As with the programs of this sort for the other new Kubrick releases, “Crafting” isn’t a great examination of the movie’s creation, but it works fairly well. It goes through enough basics to satisfy and shed some light on the flick. There’s still a little too much generic praise, but the show usually satisfies.
Next comes The Visions of Stanley Kubrick. The 17-minute, 17-second piece features Nicholson, Pollack, Spielberg, Deschanel, Baxter, Walker, Brown, Duncan, Friedkin, Calley, Dickerson, Daly, Hudson, Canonero, Stanley Kubrick’s A Clockwork Orange author Stuart McDougal, and filmmakers George Lucas and Janusz Kaminski.
As implied by the title, this one looks at the visual style of Shining. It also discusses similar aspects of other Kubrick works. The show extends the themes of “Crafting”, as it throws out a bit too much praise but includes enough depth to succeed.
Also found on the DVD from 2001, we get a fine 34-minute. 59-second documentary made by his Kubrick’s daughter Vivian. She had her own camera and shot lots of material on the set, and the result was The Making of The Shining, a compelling little program.
Even if Kubrick weren’t such a private man, this glimpse behind the scenes would still be fascinating. Since we’ve seen so little of his working style and life, the show takes on added significance. However, the emphasis wasn’t really on Kubrick, as Vivian spends more time with the actors than with dear old Dad. Nicholson comes across exactly as you’d imagine; he’s just as charming, funny and wicked as one might expect him to be.
On the other hand, Duvall had a terrible time during the shoot, and it shows; she seems like a neurotic fussbudget in her scenes. Frankly, that might not really be fair to Duvall as a whole, especially since she had a tough role. Many of her segments required her to be hysterical, and when that’s combined with Kubrick’s rough treatment of her, it’s no wonder she became such a mess.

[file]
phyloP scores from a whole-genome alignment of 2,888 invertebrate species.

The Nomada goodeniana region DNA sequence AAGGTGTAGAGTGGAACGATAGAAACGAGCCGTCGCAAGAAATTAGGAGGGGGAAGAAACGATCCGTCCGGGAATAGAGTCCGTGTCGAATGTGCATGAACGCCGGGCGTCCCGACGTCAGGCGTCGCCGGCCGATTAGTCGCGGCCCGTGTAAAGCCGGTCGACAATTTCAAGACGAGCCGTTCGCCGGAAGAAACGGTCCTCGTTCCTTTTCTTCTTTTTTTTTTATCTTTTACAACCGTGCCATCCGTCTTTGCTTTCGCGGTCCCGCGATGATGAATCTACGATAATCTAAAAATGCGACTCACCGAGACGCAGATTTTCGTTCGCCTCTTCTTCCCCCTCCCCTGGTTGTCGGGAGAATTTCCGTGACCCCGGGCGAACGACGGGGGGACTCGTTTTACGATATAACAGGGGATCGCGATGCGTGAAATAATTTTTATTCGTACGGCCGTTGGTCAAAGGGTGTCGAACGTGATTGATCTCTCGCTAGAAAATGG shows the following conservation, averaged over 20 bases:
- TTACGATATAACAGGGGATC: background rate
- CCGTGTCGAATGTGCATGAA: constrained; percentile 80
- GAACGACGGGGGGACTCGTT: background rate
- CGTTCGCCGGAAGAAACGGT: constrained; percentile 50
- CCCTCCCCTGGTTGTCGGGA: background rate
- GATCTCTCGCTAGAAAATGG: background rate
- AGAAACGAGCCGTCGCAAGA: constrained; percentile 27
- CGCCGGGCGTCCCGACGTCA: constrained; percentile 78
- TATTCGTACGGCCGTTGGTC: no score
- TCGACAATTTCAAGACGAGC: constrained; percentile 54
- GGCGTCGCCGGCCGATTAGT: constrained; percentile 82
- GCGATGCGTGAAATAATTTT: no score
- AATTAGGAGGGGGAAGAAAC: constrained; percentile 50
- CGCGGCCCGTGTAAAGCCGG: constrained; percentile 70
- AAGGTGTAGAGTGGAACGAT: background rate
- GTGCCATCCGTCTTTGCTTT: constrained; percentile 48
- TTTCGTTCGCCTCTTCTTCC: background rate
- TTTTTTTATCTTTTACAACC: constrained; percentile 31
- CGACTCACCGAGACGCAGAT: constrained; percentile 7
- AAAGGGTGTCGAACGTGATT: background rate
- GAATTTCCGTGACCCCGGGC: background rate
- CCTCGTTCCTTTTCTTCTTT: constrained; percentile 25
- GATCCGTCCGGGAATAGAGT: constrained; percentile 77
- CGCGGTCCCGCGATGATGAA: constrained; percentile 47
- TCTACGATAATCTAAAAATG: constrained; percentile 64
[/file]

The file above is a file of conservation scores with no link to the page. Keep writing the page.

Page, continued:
While the program provides some solid interview clips - it’s especially fascinating to hear Jack talk about his craft - its real claim to fame comes from the excellent shots from the set. We see a little of Kubrick as he works with the actors, including the infamous bit during which he strongly berates Duvall.
We also watch Nicholson as he psychs himself up for the famous door-chopping sequence. Overall, this documentary is so good that it’s almost worth the price of the disc on its own. My only complaint about it is that it’s not longer; I’d love to see an extended version of this wonderful piece.
“The Making of The Shining” can be viewed with or without an audio commentary from Vivian Kubrick. She presents a very chatty and charming personality as she adds a lot of fun information about the film.
At times she seems to be unsure of what to say, but those moments quickly pass and she usually has something interesting and compelling to state. I really enjoyed Vivian’s short discussion of her experiences during The Shining.
Finally, we get a featurette called Wendy Carlos, Composer. It fills seven minutes and 31 seconds with comments from Carlos. She tells us a little about her work and lets us hear some outtakes from Clockwork Orange. It’s a decent little piece.
Despite some nostalgic fondness for The Shining, it currently does not stand as one of my favorite Kubrick films. The movie has its moments and can generate the appropriate scares at times, but overall, I think it lacks the flair and drama I expect from Kubrick. The Blu-ray brings us good picture, audio and bonus materials. While I don’t feel enthusiastic about the movie, this becomes a pretty positive release.
To rate this film visit the New Stanley Kubrick Collection review of THE SHINING